New Home, New Expectations for African AIDS Vaccine Programme

Nearly 250 policymakers, scientists, and HIV prevention advocates gathered from December 13-15, 2009 for the 5th Forum of the African AIDS Vaccine Programme (AAVP), which was held in Kampala, Uganda, the new home of the Programme’s secretariat. At the forum, Marie-Paule Kieny, director of the Initiative for Vaccine Research at the World Health Organization (WHO), announced that the Uganda Virus Research Institute (UVRI) had won a competitive bid to host AAVP’s secretariat for the next five years. “Thank you for recognizing the important role that this country can play in the work of finding an AIDS vaccine,” said David Kihumuro Apuuli, co-chair of the 5th AAVP Forum and director general of the Uganda AIDS Commission.

AAVP is a network of organizations involved in AIDS vaccine research that was formed in 2000 to support the development of and future access to an HIV vaccine that is suitable for use in Africa. Since its inception, AAVP has been supported by the WHO and the Joint United Nations Programme on HIV/AIDS (UNAIDS) and its secretariat housed in Geneva, Switzerland. Kieny said her organization would work with UVRI to finalize a hosting agreement within six months. The agreement will convert AAVP into a legal entity with its own governance structure and systems, allowing it to fundraise independently for its activities.

There was consensus among those who attended the Forum that better HIV prevention strategies are urgently needed in sub-Saharan Africa, and that research into new prevention technologies, including an AIDS vaccine, should be continued and strengthened in the region, which is home to 22 million of the world’s 33 million people living with HIV/AIDS. Participants at the forum were brought up to speed on the results of recently completed HIV prevention trials, the largest among these being the 16,000-person AIDS vaccine efficacy trial conducted in Thailand, which provided the first evidence that an AIDS vaccine could prevent HIV infection in humans.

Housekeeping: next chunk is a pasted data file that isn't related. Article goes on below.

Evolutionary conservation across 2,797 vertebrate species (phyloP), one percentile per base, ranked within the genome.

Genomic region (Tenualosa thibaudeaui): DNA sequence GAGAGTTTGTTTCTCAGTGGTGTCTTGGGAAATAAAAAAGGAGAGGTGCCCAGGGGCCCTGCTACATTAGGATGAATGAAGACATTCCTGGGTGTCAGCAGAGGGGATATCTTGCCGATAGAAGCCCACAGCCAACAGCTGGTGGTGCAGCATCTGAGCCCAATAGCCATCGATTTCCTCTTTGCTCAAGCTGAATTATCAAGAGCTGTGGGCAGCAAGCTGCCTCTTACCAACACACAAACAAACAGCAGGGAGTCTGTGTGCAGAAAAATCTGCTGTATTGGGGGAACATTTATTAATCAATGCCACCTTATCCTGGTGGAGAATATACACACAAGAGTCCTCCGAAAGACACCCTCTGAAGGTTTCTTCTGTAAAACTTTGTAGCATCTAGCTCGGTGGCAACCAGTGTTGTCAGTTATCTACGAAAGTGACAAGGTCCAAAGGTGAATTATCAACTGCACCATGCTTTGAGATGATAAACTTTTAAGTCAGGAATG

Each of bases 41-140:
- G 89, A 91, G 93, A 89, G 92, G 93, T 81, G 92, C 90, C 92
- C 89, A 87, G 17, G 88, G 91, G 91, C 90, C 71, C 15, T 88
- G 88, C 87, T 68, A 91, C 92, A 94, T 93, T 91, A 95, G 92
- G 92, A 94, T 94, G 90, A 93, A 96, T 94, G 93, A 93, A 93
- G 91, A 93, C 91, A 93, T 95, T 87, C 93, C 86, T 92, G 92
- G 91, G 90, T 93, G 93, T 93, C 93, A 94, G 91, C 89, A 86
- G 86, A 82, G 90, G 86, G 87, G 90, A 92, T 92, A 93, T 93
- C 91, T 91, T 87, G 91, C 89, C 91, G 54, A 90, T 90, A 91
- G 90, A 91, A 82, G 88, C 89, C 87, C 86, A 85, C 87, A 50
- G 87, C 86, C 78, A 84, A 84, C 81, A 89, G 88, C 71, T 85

“The costs of treating an ever-increasing number of people are not sustainable,” Ugandan Health Minister Stephen Mallinga said at the Forum’s opening. He added that the revised treatment guidelines issued by the WHO in December, which suggest antiretroviral therapy (ART) be initiated earlier, would “pose problems for Uganda.” Based on the previous guidelines, ART reaches fewer than half of those who need it in most African countries, and 1.4 of the estimated two million AIDS deaths in 2008 occurred on the continent.

Uganda’s First Lady H.E. Hon. Janet Museveni, the chief guest at the Forum’s opening, expressed full support for AAVP’s mission and vision, and said Uganda had been a trailblazer in AIDS vaccine research—the first AIDS vaccine trial to ever be conducted in Africa was done at UVRI in 1999. “By conducting HIV research, Africa is gaining the capacity to manage any other medical catastrophe that is waiting to pounce on us in the future,” she said. “That may be the silver lining on the cloud that is AIDS.” Mrs. Museveni envisions an expanded role for AAVP, incorporating tuberculosis, malaria, and other diseases with a disproportionately high burden in Africa.

Representatives from development agencies and organizations involved in conducting clinical trials expressed their hope that a re-invigorated AAVP, with a fully staffed secretariat based in Africa, would be better able to support HIV vaccine research and development on the continent. They said they were willing to work with AAVP to secure political and financial commitments from African governments, and to leverage the regional and international collaborations needed to accelerate progress in the quest for an AIDS vaccine. —Daisy Ouya, Program Manager, Information, Education, and Communication at IAVI in Nairobi, Kenya